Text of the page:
The deteriorating situation in Cameroon has received little international attention despite evidence of systematic and widespread attacks on civilians, potentially amounting to crimes against humanity. Jan Egeland, Head of the Norwegian Refugee Council, noted during April 2019 that "there is no mediation, no large relief programme, no media interest and little pressure on the parties to stop attacking civilians."

The government of Cameroon is failing to uphold its responsibility to protect the Anglophone minority and requires international assistance to mediate and end the armed conflict in the north-west and south-west regions.

On 17 November 2017 six UN Special Rapporteurs issued a joint statement urging the government to engage in meaningful dialogue and halt violence in the north-west and south-west.

Despite the government's failure to protect populations from violations and abuses of human rights or to hold security forces accountable for extrajudicial killings, on 12 October 2018 Cameroon was elected to the Human Rights Council for the 2019-2021 term.

On 17 April 2019 the European Parliament adopted a resolution calling for the Anglophone crisis to be considered by the UN Security Council (UNSC). On 13 May the UNSC held its first Arria Formula meeting on the humanitarian and human rights situation in Cameroon.

Following a visit to Cameroon, on 6 May 2019 the UN High Commissioner for Human Rights urged the government to hold accountable members of the security forces who commit serious human rights abuses.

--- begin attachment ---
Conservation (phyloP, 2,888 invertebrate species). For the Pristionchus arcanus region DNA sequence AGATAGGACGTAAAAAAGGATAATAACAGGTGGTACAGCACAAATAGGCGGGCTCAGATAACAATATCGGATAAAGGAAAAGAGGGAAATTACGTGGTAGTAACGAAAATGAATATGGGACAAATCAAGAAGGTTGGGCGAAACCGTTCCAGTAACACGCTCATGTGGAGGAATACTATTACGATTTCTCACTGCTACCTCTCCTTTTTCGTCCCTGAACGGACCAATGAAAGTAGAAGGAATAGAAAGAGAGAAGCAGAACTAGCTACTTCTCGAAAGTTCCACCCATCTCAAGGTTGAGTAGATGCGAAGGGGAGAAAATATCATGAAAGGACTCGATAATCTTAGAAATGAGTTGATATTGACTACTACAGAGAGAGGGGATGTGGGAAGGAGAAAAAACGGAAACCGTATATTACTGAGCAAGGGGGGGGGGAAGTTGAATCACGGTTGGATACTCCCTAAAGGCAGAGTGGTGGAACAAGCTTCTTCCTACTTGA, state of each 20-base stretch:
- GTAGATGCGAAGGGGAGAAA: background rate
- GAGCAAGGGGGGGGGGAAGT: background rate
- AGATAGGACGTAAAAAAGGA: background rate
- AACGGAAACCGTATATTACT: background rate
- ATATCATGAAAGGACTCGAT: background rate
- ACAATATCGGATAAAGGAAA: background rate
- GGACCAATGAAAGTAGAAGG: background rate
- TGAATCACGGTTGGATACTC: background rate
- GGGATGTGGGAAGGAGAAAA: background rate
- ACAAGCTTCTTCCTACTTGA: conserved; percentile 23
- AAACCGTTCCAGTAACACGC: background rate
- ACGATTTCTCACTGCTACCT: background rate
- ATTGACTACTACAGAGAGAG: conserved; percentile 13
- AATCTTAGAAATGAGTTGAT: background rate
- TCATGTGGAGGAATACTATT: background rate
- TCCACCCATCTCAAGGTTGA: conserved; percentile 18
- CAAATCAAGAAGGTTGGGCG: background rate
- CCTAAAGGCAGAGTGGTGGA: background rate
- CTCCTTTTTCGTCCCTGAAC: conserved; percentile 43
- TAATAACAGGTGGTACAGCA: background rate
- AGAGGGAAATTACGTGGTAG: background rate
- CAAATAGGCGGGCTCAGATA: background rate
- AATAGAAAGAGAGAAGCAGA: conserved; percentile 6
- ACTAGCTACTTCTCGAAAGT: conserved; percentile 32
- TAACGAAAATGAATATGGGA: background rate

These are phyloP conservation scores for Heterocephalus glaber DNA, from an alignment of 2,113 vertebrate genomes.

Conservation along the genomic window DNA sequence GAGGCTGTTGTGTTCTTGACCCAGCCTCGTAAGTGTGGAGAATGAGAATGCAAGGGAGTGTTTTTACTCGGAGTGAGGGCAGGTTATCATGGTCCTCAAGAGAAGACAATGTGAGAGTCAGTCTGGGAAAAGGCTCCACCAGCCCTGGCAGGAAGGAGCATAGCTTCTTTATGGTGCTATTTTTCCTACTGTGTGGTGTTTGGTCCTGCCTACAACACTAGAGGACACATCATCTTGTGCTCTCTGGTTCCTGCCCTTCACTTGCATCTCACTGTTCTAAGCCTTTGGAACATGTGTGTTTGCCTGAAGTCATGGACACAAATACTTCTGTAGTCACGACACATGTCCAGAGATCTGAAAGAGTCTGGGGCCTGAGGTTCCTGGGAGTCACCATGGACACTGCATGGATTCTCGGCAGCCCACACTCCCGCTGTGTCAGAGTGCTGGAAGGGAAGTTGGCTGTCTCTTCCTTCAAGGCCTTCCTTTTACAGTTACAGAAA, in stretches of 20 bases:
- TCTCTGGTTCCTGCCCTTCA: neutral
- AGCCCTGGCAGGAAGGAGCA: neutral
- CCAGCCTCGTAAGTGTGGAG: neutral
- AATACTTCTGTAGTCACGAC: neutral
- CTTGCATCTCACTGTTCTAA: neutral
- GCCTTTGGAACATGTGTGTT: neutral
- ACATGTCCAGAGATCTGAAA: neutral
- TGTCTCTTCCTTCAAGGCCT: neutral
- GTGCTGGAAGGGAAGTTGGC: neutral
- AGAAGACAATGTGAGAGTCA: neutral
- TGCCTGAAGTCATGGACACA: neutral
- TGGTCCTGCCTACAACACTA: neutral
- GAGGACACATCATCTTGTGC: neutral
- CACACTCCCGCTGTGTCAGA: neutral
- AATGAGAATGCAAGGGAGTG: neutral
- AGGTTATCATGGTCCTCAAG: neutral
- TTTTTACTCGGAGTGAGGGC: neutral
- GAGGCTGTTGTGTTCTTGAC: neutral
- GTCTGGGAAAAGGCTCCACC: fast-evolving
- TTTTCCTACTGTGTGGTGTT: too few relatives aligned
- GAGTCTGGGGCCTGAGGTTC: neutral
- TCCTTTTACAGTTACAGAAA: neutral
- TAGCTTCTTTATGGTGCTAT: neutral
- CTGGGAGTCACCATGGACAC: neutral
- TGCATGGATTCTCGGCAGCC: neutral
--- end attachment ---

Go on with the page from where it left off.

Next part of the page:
On 27 June Switzerland offered to mediate between the government of Cameroon and armed separatists.

The security forces and armed separatists must cease using disproportionate and deadly force against unarmed civilians and ensure that the human rights of all Cameroonians are equally protected, regardless of language, cultural identity or political affiliation. Armed separatist groups must immediately stop attacking schools, hospitals and humanitarian convoys.

All persons responsible for extrajudicial killings must be held accountable. The government of Cameroon should immediately grant Office of the UN High Commissioner for Human Rights access to the north-west and south-west regions to investigate potential human rights violations and abuses. Foreign governments and regional organizations should suspend all military aid to Cameroon until it has made demonstrable progress in upholding the human rights of vulnerable populations.

Separatists and the government should engage with the mediation process proposed by Switzerland and work to-wards a negotiated political solution to the crisis in the north-west and south-west regions. The African Union and Economic Community of Central African States should work with Cameroon's government to prevent any further deterioration of the armed conflict.

Last Updated: 15 July 2019